For centuries Native Americans roamed the Upper Missouri area where the confluence of the Missouri and Yellowstone Rivers were located. Trade was a large part of their lives and animals like buffalo and elk provided vital trading items such as buffalo robes and meat. They also traded corn, squash, beans, and other items grown. The largest of these tribes was the Assiniboine but other groups such as the Blackfeet, Crow, Cree and others were found in the area.
In the late 1700s, and early 1800s, European traders were on the move and areas in the upper Midwest saw French traders involved in lead mining and other ventures to create lucrative items as well as opportunities to trade.
White traders and Native Americans in this Upper Missouri River area became friendly and social by the 1820s, each having something to offer each other. Buffalo robes were of special interest to white traders to ship back to a new market in the east.
Items that white traders obtained from lead miners such as guns, pots, and knives were of value to the natives.
It was in 1828 that a German immigrant named John Jacob Astor had the means and opportunity to capitalize on the highly profitable western fur trade. His international company, The American Fur Company established Fort Union Trading Post.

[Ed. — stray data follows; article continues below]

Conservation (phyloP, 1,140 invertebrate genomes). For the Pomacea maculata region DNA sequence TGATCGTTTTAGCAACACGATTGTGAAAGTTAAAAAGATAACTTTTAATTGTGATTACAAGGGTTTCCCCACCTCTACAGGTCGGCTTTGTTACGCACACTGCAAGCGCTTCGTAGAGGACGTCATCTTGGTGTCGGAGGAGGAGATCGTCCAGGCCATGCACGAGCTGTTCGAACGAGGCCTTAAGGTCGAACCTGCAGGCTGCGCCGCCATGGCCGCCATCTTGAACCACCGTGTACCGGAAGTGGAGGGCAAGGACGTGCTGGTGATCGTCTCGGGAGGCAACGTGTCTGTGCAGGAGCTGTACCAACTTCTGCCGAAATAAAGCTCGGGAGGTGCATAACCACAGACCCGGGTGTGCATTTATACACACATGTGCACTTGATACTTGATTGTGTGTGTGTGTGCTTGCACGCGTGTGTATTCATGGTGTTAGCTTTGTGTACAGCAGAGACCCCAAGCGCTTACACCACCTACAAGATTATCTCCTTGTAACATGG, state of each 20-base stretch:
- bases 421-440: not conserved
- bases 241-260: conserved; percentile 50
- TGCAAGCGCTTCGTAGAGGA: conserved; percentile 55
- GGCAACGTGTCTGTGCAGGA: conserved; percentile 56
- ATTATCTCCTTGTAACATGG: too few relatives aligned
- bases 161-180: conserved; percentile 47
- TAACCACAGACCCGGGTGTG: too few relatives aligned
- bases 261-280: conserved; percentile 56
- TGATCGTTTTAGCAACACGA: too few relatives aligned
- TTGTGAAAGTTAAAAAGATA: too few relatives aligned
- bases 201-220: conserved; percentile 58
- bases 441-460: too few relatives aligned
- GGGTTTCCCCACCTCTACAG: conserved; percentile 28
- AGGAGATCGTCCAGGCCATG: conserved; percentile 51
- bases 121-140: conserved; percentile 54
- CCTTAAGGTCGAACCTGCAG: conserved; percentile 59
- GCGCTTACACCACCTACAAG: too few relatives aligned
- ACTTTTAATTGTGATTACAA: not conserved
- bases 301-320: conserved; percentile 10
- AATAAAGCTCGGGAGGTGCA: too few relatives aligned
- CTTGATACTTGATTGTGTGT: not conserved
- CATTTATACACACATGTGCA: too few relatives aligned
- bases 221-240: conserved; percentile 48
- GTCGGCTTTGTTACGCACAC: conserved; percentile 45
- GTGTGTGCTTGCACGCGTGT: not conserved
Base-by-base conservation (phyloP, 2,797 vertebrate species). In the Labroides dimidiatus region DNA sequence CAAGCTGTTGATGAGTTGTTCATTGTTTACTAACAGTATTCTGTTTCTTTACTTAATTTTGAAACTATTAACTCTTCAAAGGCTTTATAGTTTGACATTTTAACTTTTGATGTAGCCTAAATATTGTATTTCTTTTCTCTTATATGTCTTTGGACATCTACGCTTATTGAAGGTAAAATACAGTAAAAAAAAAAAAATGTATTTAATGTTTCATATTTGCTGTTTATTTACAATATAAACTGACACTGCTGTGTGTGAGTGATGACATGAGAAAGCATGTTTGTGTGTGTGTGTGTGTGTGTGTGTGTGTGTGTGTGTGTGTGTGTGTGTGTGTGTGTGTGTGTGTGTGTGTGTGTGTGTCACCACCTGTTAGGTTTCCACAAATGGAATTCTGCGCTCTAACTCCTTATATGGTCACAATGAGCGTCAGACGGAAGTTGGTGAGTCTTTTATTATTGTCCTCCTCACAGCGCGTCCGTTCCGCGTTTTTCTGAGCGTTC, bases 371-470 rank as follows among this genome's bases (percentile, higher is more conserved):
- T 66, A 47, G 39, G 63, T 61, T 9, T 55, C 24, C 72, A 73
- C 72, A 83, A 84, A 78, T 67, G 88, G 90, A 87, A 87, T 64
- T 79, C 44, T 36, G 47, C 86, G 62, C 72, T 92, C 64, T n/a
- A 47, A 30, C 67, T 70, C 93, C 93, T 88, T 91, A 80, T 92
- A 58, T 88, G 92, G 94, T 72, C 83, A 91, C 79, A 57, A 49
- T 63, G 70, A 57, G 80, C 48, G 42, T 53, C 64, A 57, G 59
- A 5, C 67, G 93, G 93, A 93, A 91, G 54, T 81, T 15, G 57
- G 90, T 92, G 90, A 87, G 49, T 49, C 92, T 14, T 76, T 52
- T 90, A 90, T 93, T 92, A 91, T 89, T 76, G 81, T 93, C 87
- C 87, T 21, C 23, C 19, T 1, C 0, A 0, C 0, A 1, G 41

Initially called Fort Henry, the location was built strictly to support and facilitate trade with the tribes of the area. Although called a fort, Fort Union was privately owned, and did not have any government or military affiliation.
For four decades, Mr. Astor’s establishment would become a successful partnership between white traders and the natives. One interesting fact about the Astor family – its wealth was one of the greatest of the century.
Astor’s great-grandson, John Jacob Astor IV, was worth $87 million at the time of his death. Astor IV was the richest person aboard the Titanic in 1912; he died that night in April when the Titanic sank.
John Jacob Astor hired a man named Kenneth McKenzie to manage Fort Union. McKenzie directed the construction of the Greek revival style fort which would become the most successful trading post on the Upper Missouri.
On average, the fort sold more than $100,000 worth of goods per year during its run from 1828 to 1867. At its height, the Fort employed 200 people. The rivers were the main source of travel for traders this travel was made even easier when steamboats began landing there. The first steamboat, the Yellowstone, landed in 1832.
The fort was cemented as such a way of life between the whites and natives that lived in the area that their cultures melted together. Intermarriage, adoption, and sharing in ceremonial rituals was common between white fort employees and traders and the natives.
While living at Fort Union, McKenzie was married to an Indian woman. A Blackfeet chief’s daughter, Natawistacha, married the successful white trader Alexander Culbertson. Their marriage benefited business as she served as an interpreter and proved the men were trustworthy to Native Americans.
The head manager of the Fort was called the bourgeois. McKenzie was the first and Culbertson followed him as the second bourgeois beginning in 1837.